This may come out a bit expensive because chances are, your kitchen shares the same flooring as your living and dining areas. Replacing your general tiles entails a lot of work, so this should probably one of the last things you can consider, unless you're planning on renovating the whole condo unit.

Ready to give your kitchen a makeover? We cannot give you a ballpark figure for the overall renovation costs as the budget will depend on the specific style you like, the quality of materials, and of course, the scope of the project. To give you an idea, here's a sample breakdown of expenses—including the cost of materials and the estimated amount you'll spend on labor:

  • ¾” thick Marine Plywood—P1, 500 per board
  • Laminate—P1 000 to P3, 000 per sheet (depending on design, texture, and brand)
  • T5 lights for under cabinets—P400 and up (depending on wattage)
  • Paint—around P1, 000 per gallon (depending on your chosen color)
  • Tiles—P200 to P400 for backsplash tiles and P250 to P500 for flooring
  • Solid surface—P12, 000 per linear meter for supply and installation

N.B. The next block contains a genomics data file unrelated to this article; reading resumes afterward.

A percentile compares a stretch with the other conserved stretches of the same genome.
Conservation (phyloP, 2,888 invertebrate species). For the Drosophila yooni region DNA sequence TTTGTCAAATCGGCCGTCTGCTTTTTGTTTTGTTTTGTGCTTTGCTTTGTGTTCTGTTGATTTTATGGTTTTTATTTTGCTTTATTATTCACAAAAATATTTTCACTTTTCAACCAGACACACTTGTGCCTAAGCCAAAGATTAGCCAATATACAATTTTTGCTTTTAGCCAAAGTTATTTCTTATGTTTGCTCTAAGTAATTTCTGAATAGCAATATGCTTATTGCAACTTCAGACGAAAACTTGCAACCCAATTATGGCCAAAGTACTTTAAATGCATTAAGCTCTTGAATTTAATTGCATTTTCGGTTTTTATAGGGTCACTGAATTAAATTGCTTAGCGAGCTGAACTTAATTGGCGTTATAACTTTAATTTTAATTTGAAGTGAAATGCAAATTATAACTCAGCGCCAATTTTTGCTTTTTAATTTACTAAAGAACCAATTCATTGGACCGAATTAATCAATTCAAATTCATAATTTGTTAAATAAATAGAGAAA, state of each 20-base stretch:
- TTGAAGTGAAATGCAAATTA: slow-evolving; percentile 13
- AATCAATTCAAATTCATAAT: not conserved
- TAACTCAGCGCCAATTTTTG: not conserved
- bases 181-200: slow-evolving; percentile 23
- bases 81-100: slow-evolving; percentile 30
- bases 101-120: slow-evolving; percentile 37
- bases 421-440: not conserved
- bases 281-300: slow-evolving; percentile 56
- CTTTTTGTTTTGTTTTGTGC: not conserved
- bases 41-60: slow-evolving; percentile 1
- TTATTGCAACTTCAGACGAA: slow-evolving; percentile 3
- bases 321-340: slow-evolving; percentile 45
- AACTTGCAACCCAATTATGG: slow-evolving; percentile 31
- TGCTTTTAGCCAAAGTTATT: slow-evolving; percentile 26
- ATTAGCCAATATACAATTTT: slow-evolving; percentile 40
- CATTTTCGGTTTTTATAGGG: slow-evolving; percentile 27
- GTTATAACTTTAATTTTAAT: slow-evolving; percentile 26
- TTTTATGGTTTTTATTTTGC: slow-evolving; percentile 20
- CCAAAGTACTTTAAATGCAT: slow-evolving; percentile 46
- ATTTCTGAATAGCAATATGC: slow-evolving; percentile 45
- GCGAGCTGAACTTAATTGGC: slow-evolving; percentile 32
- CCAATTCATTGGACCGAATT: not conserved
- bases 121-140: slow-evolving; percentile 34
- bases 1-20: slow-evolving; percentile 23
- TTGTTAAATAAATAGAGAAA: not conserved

• Granite/marble countertops—P4, 000 to P12, 000 for supply and installation (depending on the stone and design you prefer)

 


  • 60x120 porcelain tiles (sometimes used for countertops)—P1, 000 and up per piece
  • Sink—P5, 000 and up for single bowl >600mm sink
  • Faucet—P2, 000 and up                                                                         
  • Appliances—prices vary depending on the brand, the style, etc.
  • Floating shelves—P500 and up each
  • Labor—starts at P500/day for carpentry and painting works and P650/day for plumbing and electrical works

 

RL Tip: Costs may vary. It's best to visit different stores so you can compare the prices. Consult with a design professional as he or she can help you maximize your budget, avoid mistakes, and make the most of the project.

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Interior designer Vera Villarosa-Orila is an alumna of the University of the Philippines and is one of the go-to designers for the Real Living Makeovers. You can get in touch with her through e-mail: vera.villarosa[at]gmail.com.

 

 

Do you have questions or concerns about your home's layout, furniture, and color scheme? Send your questions to reallivingonline[at]gmail.com with the subject: Expert Advice. We might answer and feature your queries online.